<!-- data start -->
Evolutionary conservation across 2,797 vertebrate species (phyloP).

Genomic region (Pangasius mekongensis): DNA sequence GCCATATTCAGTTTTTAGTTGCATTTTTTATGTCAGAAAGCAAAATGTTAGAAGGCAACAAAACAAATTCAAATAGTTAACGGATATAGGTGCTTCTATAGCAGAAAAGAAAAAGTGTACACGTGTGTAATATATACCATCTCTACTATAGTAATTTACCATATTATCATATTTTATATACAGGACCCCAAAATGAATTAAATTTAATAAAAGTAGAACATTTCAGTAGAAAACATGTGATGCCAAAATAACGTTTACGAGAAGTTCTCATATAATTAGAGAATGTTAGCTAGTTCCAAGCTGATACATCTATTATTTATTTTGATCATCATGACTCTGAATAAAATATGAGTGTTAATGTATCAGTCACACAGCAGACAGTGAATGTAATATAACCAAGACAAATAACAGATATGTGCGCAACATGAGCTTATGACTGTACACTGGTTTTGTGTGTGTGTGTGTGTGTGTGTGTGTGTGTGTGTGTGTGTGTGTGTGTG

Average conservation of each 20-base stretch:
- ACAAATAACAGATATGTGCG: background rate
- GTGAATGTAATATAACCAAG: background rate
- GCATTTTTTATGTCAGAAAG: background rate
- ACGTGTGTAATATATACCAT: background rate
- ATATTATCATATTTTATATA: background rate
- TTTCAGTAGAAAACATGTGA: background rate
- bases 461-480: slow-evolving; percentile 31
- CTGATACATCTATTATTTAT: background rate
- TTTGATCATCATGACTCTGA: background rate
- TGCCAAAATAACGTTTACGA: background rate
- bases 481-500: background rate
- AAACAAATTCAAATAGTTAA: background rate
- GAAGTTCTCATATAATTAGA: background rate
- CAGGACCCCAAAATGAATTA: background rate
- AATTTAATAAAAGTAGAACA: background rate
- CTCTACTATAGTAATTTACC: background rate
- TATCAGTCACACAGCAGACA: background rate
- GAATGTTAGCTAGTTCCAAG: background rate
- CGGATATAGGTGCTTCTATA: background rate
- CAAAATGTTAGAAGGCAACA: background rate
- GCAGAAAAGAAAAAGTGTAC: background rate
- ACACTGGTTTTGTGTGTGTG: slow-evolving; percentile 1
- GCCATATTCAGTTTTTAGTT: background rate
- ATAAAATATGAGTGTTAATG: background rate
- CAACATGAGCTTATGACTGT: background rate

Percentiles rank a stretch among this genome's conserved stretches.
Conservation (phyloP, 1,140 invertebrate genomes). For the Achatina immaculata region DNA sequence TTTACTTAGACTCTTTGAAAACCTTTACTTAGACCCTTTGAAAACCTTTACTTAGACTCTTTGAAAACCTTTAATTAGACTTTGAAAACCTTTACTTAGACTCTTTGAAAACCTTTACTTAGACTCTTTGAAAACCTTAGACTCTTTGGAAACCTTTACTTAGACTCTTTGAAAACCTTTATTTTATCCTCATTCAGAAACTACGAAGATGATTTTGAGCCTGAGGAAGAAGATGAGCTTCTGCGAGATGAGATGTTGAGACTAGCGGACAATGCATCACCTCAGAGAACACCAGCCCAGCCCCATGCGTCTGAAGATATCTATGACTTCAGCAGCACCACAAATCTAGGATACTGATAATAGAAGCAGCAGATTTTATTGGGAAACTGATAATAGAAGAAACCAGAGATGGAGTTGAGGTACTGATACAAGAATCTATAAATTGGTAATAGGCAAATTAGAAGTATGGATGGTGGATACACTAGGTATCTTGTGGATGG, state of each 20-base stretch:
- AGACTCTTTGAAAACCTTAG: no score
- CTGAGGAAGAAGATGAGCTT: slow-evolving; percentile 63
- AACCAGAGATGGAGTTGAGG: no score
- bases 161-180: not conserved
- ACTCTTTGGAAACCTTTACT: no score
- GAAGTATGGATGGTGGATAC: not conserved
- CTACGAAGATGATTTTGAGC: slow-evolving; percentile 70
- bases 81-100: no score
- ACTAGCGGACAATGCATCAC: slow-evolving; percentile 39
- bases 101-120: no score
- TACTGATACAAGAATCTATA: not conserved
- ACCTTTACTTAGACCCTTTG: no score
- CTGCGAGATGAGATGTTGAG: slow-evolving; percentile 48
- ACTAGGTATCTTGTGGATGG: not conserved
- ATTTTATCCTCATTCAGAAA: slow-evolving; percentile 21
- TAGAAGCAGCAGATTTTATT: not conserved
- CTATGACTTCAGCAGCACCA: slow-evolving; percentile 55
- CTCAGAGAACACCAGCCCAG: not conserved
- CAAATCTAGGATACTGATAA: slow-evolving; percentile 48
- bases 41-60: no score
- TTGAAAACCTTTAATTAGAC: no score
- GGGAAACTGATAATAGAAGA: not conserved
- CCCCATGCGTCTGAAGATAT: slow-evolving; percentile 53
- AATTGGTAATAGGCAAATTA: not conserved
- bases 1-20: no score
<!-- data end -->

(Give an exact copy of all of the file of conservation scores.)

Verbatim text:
Evolutionary conservation across 2,797 vertebrate species (phyloP).

Genomic region (Pangasius mekongensis): DNA sequence GCCATATTCAGTTTTTAGTTGCATTTTTTATGTCAGAAAGCAAAATGTTAGAAGGCAACAAAACAAATTCAAATAGTTAACGGATATAGGTGCTTCTATAGCAGAAAAGAAAAAGTGTACACGTGTGTAATATATACCATCTCTACTATAGTAATTTACCATATTATCATATTTTATATACAGGACCCCAAAATGAATTAAATTTAATAAAAGTAGAACATTTCAGTAGAAAACATGTGATGCCAAAATAACGTTTACGAGAAGTTCTCATATAATTAGAGAATGTTAGCTAGTTCCAAGCTGATACATCTATTATTTATTTTGATCATCATGACTCTGAATAAAATATGAGTGTTAATGTATCAGTCACACAGCAGACAGTGAATGTAATATAACCAAGACAAATAACAGATATGTGCGCAACATGAGCTTATGACTGTACACTGGTTTTGTGTGTGTGTGTGTGTGTGTGTGTGTGTGTGTGTGTGTGTGTGTGTGTG

Average conservation of each 20-base stretch:
- ACAAATAACAGATATGTGCG: background rate
- GTGAATGTAATATAACCAAG: background rate
- GCATTTTTTATGTCAGAAAG: background rate
- ACGTGTGTAATATATACCAT: background rate
- ATATTATCATATTTTATATA: background rate
- TTTCAGTAGAAAACATGTGA: background rate
- bases 461-480: slow-evolving; percentile 31
- CTGATACATCTATTATTTAT: background rate
- TTTGATCATCATGACTCTGA: background rate
- TGCCAAAATAACGTTTACGA: background rate
- bases 481-500: background rate
- AAACAAATTCAAATAGTTAA: background rate
- GAAGTTCTCATATAATTAGA: background rate
- CAGGACCCCAAAATGAATTA: background rate
- AATTTAATAAAAGTAGAACA: background rate
- CTCTACTATAGTAATTTACC: background rate
- TATCAGTCACACAGCAGACA: background rate
- GAATGTTAGCTAGTTCCAAG: background rate
- CGGATATAGGTGCTTCTATA: background rate
- CAAAATGTTAGAAGGCAACA: background rate
- GCAGAAAAGAAAAAGTGTAC: background rate
- ACACTGGTTTTGTGTGTGTG: slow-evolving; percentile 1
- GCCATATTCAGTTTTTAGTT: background rate
- ATAAAATATGAGTGTTAATG: background rate
- CAACATGAGCTTATGACTGT: background rate

Percentiles rank a stretch among this genome's conserved stretches.
Conservation (phyloP, 1,140 invertebrate genomes). For the Achatina immaculata region DNA sequence TTTACTTAGACTCTTTGAAAACCTTTACTTAGACCCTTTGAAAACCTTTACTTAGACTCTTTGAAAACCTTTAATTAGACTTTGAAAACCTTTACTTAGACTCTTTGAAAACCTTTACTTAGACTCTTTGAAAACCTTAGACTCTTTGGAAACCTTTACTTAGACTCTTTGAAAACCTTTATTTTATCCTCATTCAGAAACTACGAAGATGATTTTGAGCCTGAGGAAGAAGATGAGCTTCTGCGAGATGAGATGTTGAGACTAGCGGACAATGCATCACCTCAGAGAACACCAGCCCAGCCCCATGCGTCTGAAGATATCTATGACTTCAGCAGCACCACAAATCTAGGATACTGATAATAGAAGCAGCAGATTTTATTGGGAAACTGATAATAGAAGAAACCAGAGATGGAGTTGAGGTACTGATACAAGAATCTATAAATTGGTAATAGGCAAATTAGAAGTATGGATGGTGGATACACTAGGTATCTTGTGGATGG, state of each 20-base stretch:
- AGACTCTTTGAAAACCTTAG: no score
- CTGAGGAAGAAGATGAGCTT: slow-evolving; percentile 63
- AACCAGAGATGGAGTTGAGG: no score
- bases 161-180: not conserved
- ACTCTTTGGAAACCTTTACT: no score
- GAAGTATGGATGGTGGATAC: not conserved
- CTACGAAGATGATTTTGAGC: slow-evolving; percentile 70
- bases 81-100: no score
- ACTAGCGGACAATGCATCAC: slow-evolving; percentile 39
- bases 101-120: no score
- TACTGATACAAGAATCTATA: not conserved
- ACCTTTACTTAGACCCTTTG: no score
- CTGCGAGATGAGATGTTGAG: slow-evolving; percentile 48
- ACTAGGTATCTTGTGGATGG: not conserved
- ATTTTATCCTCATTCAGAAA: slow-evolving; percentile 21
- TAGAAGCAGCAGATTTTATT: not conserved
- CTATGACTTCAGCAGCACCA: slow-evolving; percentile 55
- CTCAGAGAACACCAGCCCAG: not conserved
- CAAATCTAGGATACTGATAA: slow-evolving; percentile 48
- bases 41-60: no score
- TTGAAAACCTTTAATTAGAC: no score
- GGGAAACTGATAATAGAAGA: not conserved
- CCCCATGCGTCTGAAGATAT: slow-evolving; percentile 53
- AATTGGTAATAGGCAAATTA: not conserved
- bases 1-20: no score